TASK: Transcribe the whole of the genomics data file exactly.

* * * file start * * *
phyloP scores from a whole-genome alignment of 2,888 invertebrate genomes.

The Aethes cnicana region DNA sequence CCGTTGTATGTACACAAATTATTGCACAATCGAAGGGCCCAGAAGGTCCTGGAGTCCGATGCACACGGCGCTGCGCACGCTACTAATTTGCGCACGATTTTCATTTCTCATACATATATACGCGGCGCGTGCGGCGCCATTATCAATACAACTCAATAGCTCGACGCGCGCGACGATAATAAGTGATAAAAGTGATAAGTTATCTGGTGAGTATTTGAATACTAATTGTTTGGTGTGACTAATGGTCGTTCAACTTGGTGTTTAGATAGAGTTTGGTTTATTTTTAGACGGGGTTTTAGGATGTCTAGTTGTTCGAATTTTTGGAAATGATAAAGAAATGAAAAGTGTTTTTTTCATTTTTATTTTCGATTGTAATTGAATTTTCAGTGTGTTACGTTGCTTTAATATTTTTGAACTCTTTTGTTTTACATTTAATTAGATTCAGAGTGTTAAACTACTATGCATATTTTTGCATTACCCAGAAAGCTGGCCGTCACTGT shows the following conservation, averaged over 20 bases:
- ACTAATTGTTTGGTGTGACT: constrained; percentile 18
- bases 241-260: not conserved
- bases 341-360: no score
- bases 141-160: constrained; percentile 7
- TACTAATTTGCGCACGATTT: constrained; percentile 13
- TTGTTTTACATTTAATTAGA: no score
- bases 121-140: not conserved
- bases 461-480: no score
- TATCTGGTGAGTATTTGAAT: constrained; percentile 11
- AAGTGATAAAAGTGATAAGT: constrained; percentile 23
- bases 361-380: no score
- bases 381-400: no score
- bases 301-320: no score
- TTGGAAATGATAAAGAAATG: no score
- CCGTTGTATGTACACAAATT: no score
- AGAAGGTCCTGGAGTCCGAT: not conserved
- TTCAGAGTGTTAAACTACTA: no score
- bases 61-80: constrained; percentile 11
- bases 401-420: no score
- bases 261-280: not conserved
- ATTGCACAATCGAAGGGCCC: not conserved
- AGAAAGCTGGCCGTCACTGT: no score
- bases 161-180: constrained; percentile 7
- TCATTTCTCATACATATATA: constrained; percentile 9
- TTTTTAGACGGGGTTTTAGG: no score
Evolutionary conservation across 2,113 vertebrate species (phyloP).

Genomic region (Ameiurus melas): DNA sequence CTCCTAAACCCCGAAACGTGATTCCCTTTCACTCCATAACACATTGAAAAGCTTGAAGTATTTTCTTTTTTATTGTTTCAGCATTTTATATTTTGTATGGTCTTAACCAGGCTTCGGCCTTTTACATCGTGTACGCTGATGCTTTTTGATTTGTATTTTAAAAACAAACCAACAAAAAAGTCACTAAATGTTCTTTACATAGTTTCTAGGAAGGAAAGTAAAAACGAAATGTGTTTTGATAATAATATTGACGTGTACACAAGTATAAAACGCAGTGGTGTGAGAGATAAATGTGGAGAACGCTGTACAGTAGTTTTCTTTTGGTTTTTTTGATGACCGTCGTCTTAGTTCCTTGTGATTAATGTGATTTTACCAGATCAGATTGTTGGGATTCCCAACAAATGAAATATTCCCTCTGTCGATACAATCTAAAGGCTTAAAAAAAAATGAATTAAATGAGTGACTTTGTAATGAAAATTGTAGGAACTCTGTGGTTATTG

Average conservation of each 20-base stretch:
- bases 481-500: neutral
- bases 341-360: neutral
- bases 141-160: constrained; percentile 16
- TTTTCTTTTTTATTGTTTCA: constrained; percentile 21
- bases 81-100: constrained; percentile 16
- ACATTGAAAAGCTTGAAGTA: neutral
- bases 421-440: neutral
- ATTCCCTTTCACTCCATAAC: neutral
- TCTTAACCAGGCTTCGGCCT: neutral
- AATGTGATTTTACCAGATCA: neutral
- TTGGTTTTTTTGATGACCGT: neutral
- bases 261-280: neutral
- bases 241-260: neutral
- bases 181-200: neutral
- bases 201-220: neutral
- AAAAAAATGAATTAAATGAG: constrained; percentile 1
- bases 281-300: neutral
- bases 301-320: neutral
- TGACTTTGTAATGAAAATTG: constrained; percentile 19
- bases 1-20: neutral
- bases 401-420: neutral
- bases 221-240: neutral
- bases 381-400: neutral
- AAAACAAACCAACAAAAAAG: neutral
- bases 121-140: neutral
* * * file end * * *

phyloP scores from a whole-genome alignment of 2,888 invertebrate genomes.

The Aethes cnicana region DNA sequence CCGTTGTATGTACACAAATTATTGCACAATCGAAGGGCCCAGAAGGTCCTGGAGTCCGATGCACACGGCGCTGCGCACGCTACTAATTTGCGCACGATTTTCATTTCTCATACATATATACGCGGCGCGTGCGGCGCCATTATCAATACAACTCAATAGCTCGACGCGCGCGACGATAATAAGTGATAAAAGTGATAAGTTATCTGGTGAGTATTTGAATACTAATTGTTTGGTGTGACTAATGGTCGTTCAACTTGGTGTTTAGATAGAGTTTGGTTTATTTTTAGACGGGGTTTTAGGATGTCTAGTTGTTCGAATTTTTGGAAATGATAAAGAAATGAAAAGTGTTTTTTTCATTTTTATTTTCGATTGTAATTGAATTTTCAGTGTGTTACGTTGCTTTAATATTTTTGAACTCTTTTGTTTTACATTTAATTAGATTCAGAGTGTTAAACTACTATGCATATTTTTGCATTACCCAGAAAGCTGGCCGTCACTGT shows the following conservation, averaged over 20 bases:
- ACTAATTGTTTGGTGTGACT: constrained; percentile 18
- bases 241-260: not conserved
- bases 341-360: no score
- bases 141-160: constrained; percentile 7
- TACTAATTTGCGCACGATTT: constrained; percentile 13
- TTGTTTTACATTTAATTAGA: no score
- bases 121-140: not conserved
- bases 461-480: no score
- TATCTGGTGAGTATTTGAAT: constrained; percentile 11
- AAGTGATAAAAGTGATAAGT: constrained; percentile 23
- bases 361-380: no score
- bases 381-400: no score
- bases 301-320: no score
- TTGGAAATGATAAAGAAATG: no score
- CCGTTGTATGTACACAAATT: no score
- AGAAGGTCCTGGAGTCCGAT: not conserved
- TTCAGAGTGTTAAACTACTA: no score
- bases 61-80: constrained; percentile 11
- bases 401-420: no score
- bases 261-280: not conserved
- ATTGCACAATCGAAGGGCCC: not conserved
- AGAAAGCTGGCCGTCACTGT: no score
- bases 161-180: constrained; percentile 7
- TCATTTCTCATACATATATA: constrained; percentile 9
- TTTTTAGACGGGGTTTTAGG: no score
Evolutionary conservation across 2,113 vertebrate species (phyloP).

Genomic region (Ameiurus melas): DNA sequence CTCCTAAACCCCGAAACGTGATTCCCTTTCACTCCATAACACATTGAAAAGCTTGAAGTATTTTCTTTTTTATTGTTTCAGCATTTTATATTTTGTATGGTCTTAACCAGGCTTCGGCCTTTTACATCGTGTACGCTGATGCTTTTTGATTTGTATTTTAAAAACAAACCAACAAAAAAGTCACTAAATGTTCTTTACATAGTTTCTAGGAAGGAAAGTAAAAACGAAATGTGTTTTGATAATAATATTGACGTGTACACAAGTATAAAACGCAGTGGTGTGAGAGATAAATGTGGAGAACGCTGTACAGTAGTTTTCTTTTGGTTTTTTTGATGACCGTCGTCTTAGTTCCTTGTGATTAATGTGATTTTACCAGATCAGATTGTTGGGATTCCCAACAAATGAAATATTCCCTCTGTCGATACAATCTAAAGGCTTAAAAAAAAATGAATTAAATGAGTGACTTTGTAATGAAAATTGTAGGAACTCTGTGGTTATTG

Average conservation of each 20-base stretch:
- bases 481-500: neutral
- bases 341-360: neutral
- bases 141-160: constrained; percentile 16
- TTTTCTTTTTTATTGTTTCA: constrained; percentile 21
- bases 81-100: constrained; percentile 16
- ACATTGAAAAGCTTGAAGTA: neutral
- bases 421-440: neutral
- ATTCCCTTTCACTCCATAAC: neutral
- TCTTAACCAGGCTTCGGCCT: neutral
- AATGTGATTTTACCAGATCA: neutral
- TTGGTTTTTTTGATGACCGT: neutral
- bases 261-280: neutral
- bases 241-260: neutral
- bases 181-200: neutral
- bases 201-220: neutral
- AAAAAAATGAATTAAATGAG: constrained; percentile 1
- bases 281-300: neutral
- bases 301-320: neutral
- TGACTTTGTAATGAAAATTG: constrained; percentile 19
- bases 1-20: neutral
- bases 401-420: neutral
- bases 221-240: neutral
- bases 381-400: neutral
- AAAACAAACCAACAAAAAAG: neutral
- bases 121-140: neutral